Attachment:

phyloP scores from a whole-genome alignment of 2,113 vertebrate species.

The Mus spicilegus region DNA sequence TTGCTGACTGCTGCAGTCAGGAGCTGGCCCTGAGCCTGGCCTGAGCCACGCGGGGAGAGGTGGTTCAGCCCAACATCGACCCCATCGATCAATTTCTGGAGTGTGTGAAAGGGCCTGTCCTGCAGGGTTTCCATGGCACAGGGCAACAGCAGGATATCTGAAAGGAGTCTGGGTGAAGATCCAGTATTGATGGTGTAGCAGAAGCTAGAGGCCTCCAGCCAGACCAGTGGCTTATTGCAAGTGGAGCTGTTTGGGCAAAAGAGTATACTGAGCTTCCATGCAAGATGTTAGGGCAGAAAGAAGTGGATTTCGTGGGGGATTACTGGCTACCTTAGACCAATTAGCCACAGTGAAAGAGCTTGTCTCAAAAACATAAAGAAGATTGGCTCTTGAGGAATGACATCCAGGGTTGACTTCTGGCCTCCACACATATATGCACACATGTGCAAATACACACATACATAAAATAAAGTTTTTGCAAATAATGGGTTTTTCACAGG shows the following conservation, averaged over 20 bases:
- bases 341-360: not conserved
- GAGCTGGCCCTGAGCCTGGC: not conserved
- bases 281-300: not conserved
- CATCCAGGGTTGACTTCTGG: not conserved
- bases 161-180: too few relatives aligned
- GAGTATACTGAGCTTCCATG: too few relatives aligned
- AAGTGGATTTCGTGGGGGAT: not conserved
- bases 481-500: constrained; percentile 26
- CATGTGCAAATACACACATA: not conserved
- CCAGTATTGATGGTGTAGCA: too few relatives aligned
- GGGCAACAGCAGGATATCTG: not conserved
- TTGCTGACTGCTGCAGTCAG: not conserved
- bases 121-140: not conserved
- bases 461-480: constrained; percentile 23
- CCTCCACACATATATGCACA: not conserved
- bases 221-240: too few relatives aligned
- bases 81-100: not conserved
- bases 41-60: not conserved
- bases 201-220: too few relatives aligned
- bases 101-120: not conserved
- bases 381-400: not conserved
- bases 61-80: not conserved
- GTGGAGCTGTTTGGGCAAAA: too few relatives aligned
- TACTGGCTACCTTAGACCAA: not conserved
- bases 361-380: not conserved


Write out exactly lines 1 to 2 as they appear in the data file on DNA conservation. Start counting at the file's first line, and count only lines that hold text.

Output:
phyloP scores from a whole-genome alignment of 2,113 vertebrate species.

The Mus spicilegus region DNA sequence TTGCTGACTGCTGCAGTCAGGAGCTGGCCCTGAGCCTGGCCTGAGCCACGCGGGGAGAGGTGGTTCAGCCCAACATCGACCCCATCGATCAATTTCTGGAGTGTGTGAAAGGGCCTGTCCTGCAGGGTTTCCATGGCACAGGGCAACAGCAGGATATCTGAAAGGAGTCTGGGTGAAGATCCAGTATTGATGGTGTAGCAGAAGCTAGAGGCCTCCAGCCAGACCAGTGGCTTATTGCAAGTGGAGCTGTTTGGGCAAAAGAGTATACTGAGCTTCCATGCAAGATGTTAGGGCAGAAAGAAGTGGATTTCGTGGGGGATTACTGGCTACCTTAGACCAATTAGCCACAGTGAAAGAGCTTGTCTCAAAAACATAAAGAAGATTGGCTCTTGAGGAATGACATCCAGGGTTGACTTCTGGCCTCCACACATATATGCACACATGTGCAAATACACACATACATAAAATAAAGTTTTTGCAAATAATGGGTTTTTCACAGG shows the following conservation, averaged over 20 bases: